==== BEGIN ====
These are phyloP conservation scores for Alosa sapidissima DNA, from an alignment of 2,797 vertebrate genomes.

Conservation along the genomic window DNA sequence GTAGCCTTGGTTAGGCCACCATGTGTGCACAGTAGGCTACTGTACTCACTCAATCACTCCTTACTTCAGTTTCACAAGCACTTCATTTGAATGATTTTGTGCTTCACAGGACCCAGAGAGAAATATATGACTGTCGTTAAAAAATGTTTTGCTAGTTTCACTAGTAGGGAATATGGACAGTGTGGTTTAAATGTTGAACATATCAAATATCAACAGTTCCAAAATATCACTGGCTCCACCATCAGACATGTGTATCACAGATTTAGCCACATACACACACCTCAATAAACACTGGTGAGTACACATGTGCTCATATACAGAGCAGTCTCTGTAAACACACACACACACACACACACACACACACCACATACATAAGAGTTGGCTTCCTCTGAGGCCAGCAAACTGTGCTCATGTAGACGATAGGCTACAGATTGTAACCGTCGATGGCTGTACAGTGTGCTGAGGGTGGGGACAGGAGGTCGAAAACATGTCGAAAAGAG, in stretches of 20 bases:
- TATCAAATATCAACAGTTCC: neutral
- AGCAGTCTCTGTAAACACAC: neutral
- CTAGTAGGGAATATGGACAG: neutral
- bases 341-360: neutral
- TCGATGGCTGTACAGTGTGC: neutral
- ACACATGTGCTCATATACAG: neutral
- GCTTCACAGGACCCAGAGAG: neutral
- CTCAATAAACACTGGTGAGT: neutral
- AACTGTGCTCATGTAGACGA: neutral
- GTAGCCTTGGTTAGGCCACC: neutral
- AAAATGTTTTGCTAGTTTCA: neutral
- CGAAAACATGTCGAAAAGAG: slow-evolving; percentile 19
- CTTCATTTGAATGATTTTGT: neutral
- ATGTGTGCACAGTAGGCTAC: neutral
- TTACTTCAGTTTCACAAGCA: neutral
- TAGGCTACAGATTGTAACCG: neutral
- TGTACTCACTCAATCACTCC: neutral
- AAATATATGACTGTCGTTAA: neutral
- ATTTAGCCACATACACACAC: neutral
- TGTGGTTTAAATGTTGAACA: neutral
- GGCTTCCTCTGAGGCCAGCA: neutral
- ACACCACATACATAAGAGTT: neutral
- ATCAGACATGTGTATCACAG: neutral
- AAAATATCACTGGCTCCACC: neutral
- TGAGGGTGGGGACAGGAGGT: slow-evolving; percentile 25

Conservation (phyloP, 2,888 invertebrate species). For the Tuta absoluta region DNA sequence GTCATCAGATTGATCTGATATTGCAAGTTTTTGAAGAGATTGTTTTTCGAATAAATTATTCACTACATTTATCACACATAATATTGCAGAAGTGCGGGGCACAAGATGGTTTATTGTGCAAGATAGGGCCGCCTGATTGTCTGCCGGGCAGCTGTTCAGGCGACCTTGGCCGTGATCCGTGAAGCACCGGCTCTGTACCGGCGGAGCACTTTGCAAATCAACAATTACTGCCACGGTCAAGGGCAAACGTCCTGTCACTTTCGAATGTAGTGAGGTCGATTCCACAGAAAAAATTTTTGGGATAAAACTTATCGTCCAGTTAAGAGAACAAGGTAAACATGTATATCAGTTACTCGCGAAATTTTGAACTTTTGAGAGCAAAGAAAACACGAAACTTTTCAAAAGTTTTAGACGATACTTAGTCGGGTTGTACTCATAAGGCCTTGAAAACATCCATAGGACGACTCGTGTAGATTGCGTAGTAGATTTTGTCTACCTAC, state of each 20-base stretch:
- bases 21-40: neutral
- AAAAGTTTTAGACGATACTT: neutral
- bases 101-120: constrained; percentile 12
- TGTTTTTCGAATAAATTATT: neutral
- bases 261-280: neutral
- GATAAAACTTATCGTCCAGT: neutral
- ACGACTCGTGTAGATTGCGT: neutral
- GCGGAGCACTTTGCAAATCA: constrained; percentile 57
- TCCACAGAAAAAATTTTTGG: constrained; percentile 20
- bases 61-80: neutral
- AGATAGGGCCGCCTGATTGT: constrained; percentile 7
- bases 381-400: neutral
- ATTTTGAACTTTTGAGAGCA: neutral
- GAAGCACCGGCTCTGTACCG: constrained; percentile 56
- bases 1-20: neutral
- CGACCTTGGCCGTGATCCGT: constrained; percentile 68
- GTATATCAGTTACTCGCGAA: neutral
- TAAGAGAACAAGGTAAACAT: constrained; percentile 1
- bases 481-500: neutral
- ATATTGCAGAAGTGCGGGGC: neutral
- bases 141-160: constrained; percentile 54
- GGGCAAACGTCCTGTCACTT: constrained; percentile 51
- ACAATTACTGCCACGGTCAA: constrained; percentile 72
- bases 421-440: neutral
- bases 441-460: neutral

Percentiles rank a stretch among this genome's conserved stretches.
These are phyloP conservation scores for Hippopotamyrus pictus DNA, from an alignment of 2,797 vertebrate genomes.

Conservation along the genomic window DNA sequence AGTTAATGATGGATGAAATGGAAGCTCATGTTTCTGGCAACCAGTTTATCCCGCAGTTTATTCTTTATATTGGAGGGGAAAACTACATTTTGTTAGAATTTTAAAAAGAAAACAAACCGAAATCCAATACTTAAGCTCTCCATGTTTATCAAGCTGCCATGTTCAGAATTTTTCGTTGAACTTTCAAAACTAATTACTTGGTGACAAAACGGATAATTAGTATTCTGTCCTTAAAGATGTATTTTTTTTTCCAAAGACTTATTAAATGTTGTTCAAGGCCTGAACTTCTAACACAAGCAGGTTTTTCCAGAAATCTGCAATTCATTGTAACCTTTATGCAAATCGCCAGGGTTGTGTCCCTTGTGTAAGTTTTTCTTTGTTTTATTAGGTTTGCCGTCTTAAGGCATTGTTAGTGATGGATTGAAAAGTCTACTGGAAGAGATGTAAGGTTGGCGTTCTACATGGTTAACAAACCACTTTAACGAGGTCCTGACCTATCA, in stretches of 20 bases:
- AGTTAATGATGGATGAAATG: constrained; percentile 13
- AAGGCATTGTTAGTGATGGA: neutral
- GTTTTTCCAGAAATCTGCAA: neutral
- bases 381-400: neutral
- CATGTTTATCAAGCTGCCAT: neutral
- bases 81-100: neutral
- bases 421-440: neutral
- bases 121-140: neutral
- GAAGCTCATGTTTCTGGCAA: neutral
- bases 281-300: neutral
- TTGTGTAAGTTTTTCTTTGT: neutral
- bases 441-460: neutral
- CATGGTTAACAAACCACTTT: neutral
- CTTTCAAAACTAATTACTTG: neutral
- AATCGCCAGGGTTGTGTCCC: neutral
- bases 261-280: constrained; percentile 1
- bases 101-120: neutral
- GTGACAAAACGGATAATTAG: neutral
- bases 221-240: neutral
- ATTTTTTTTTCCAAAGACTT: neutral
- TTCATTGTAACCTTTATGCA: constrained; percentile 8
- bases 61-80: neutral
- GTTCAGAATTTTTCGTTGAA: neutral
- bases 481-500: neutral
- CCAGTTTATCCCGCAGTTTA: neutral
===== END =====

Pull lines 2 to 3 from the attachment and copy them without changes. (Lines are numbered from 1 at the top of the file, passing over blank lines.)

Conservation along the genomic window DNA sequence GTAGCCTTGGTTAGGCCACCATGTGTGCACAGTAGGCTACTGTACTCACTCAATCACTCCTTACTTCAGTTTCACAAGCACTTCATTTGAATGATTTTGTGCTTCACAGGACCCAGAGAGAAATATATGACTGTCGTTAAAAAATGTTTTGCTAGTTTCACTAGTAGGGAATATGGACAGTGTGGTTTAAATGTTGAACATATCAAATATCAACAGTTCCAAAATATCACTGGCTCCACCATCAGACATGTGTATCACAGATTTAGCCACATACACACACCTCAATAAACACTGGTGAGTACACATGTGCTCATATACAGAGCAGTCTCTGTAAACACACACACACACACACACACACACACACCACATACATAAGAGTTGGCTTCCTCTGAGGCCAGCAAACTGTGCTCATGTAGACGATAGGCTACAGATTGTAACCGTCGATGGCTGTACAGTGTGCTGAGGGTGGGGACAGGAGGTCGAAAACATGTCGAAAAGAG, in stretches of 20 bases:
- TATCAAATATCAACAGTTCC: neutral